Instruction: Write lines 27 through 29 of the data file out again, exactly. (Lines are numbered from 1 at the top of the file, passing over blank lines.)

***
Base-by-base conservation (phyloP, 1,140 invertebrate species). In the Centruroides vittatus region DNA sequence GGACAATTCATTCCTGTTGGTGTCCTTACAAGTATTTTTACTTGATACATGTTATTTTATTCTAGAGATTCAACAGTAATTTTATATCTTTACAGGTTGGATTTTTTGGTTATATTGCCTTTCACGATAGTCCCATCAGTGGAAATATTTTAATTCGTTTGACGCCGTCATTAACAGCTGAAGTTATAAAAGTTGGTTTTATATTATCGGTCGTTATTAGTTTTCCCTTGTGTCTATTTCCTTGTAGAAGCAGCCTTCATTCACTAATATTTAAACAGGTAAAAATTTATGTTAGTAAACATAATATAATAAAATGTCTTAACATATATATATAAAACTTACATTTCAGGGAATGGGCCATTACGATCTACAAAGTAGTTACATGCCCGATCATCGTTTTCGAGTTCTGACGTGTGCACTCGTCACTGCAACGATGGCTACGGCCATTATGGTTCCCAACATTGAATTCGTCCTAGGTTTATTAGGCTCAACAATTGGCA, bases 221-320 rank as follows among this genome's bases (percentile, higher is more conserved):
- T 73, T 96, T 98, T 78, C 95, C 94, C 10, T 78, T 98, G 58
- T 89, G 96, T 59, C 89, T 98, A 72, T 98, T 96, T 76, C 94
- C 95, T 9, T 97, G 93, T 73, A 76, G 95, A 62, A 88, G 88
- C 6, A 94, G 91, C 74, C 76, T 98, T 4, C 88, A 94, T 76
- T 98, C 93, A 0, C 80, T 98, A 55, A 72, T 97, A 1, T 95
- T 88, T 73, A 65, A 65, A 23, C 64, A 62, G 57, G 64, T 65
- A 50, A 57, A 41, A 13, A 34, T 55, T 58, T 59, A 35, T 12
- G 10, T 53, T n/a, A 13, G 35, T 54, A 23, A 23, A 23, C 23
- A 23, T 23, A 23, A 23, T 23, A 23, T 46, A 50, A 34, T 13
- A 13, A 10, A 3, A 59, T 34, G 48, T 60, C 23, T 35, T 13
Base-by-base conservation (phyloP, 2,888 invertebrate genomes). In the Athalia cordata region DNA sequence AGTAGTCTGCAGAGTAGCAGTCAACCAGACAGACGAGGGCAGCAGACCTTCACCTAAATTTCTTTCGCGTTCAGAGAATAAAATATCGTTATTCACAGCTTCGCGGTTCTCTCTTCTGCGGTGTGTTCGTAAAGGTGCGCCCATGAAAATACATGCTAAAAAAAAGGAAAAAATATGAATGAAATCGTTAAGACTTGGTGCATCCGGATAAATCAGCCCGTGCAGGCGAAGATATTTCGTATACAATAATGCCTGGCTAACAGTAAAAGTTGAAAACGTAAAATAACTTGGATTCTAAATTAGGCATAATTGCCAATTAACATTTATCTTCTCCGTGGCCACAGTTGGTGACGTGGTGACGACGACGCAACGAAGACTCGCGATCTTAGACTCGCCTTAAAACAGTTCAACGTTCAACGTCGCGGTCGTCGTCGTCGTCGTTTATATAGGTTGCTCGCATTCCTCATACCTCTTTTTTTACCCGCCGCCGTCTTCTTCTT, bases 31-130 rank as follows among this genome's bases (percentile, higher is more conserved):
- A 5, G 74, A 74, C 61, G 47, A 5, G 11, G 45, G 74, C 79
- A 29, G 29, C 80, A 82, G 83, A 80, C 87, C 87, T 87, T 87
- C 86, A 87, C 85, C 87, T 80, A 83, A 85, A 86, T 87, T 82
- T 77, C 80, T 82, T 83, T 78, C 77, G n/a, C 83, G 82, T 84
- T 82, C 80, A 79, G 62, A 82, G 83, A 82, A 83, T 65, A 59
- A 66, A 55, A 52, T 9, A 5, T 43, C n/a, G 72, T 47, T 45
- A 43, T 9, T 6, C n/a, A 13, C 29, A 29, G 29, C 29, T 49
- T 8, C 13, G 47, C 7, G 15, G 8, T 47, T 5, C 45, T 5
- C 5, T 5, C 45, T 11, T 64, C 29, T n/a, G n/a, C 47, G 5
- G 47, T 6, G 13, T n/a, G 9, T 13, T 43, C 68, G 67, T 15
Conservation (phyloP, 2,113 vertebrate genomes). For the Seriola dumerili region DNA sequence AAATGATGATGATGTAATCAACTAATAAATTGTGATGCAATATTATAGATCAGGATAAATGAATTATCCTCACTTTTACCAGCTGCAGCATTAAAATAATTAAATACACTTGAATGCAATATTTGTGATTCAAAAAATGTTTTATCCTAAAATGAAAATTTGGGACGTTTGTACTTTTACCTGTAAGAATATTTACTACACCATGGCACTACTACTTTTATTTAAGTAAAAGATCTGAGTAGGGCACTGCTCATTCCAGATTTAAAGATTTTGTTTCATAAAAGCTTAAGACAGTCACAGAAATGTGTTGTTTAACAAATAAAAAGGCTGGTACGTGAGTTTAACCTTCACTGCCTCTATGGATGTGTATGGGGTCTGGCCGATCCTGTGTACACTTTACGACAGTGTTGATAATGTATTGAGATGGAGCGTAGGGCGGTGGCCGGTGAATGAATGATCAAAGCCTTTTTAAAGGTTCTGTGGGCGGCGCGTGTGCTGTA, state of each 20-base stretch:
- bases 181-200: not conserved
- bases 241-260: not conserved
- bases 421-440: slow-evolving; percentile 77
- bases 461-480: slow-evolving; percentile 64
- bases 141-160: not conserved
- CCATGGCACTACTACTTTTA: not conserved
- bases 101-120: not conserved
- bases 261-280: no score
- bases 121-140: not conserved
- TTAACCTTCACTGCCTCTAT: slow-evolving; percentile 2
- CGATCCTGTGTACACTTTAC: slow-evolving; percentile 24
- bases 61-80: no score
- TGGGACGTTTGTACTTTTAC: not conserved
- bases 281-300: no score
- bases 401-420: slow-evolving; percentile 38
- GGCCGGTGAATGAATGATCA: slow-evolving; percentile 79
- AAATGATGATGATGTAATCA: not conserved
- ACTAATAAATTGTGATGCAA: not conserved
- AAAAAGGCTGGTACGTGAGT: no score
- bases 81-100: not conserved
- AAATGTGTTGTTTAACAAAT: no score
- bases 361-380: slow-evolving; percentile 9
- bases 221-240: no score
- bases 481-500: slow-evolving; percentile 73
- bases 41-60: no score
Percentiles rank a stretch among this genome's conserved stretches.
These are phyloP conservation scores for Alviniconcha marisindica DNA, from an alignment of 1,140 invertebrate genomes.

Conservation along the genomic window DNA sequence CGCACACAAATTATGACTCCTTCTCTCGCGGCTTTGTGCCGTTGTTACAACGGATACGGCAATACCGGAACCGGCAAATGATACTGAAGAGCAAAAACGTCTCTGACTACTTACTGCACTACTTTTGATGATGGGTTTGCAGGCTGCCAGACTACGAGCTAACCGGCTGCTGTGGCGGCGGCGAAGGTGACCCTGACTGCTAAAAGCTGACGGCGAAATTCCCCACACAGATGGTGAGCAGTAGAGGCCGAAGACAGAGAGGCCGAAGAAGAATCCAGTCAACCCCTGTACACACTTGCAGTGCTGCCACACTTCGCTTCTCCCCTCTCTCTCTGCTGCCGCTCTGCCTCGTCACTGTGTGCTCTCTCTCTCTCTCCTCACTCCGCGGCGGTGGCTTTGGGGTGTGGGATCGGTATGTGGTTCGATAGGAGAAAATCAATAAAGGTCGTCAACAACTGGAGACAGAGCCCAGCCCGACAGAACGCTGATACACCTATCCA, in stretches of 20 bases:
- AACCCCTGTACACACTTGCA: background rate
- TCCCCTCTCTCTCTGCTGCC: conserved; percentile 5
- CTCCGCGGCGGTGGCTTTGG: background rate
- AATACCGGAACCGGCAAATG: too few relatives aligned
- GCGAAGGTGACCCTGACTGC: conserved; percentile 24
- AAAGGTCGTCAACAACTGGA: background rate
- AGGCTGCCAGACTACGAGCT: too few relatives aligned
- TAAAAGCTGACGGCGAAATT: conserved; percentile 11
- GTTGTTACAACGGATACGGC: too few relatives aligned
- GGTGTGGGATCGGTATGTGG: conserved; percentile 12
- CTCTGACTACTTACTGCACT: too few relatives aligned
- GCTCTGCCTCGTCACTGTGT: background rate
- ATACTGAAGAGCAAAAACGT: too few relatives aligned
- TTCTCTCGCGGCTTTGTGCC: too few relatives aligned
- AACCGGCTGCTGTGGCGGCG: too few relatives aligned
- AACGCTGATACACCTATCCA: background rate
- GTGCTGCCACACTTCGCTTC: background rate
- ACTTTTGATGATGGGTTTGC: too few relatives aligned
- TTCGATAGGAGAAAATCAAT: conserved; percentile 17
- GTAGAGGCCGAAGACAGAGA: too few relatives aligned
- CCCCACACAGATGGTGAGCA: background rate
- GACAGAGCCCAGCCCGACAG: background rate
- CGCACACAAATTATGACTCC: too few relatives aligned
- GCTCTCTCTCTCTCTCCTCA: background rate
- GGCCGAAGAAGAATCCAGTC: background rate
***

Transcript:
- bases 461-480: slow-evolving; percentile 64
- bases 141-160: not conserved
- CCATGGCACTACTACTTTTA: not conserved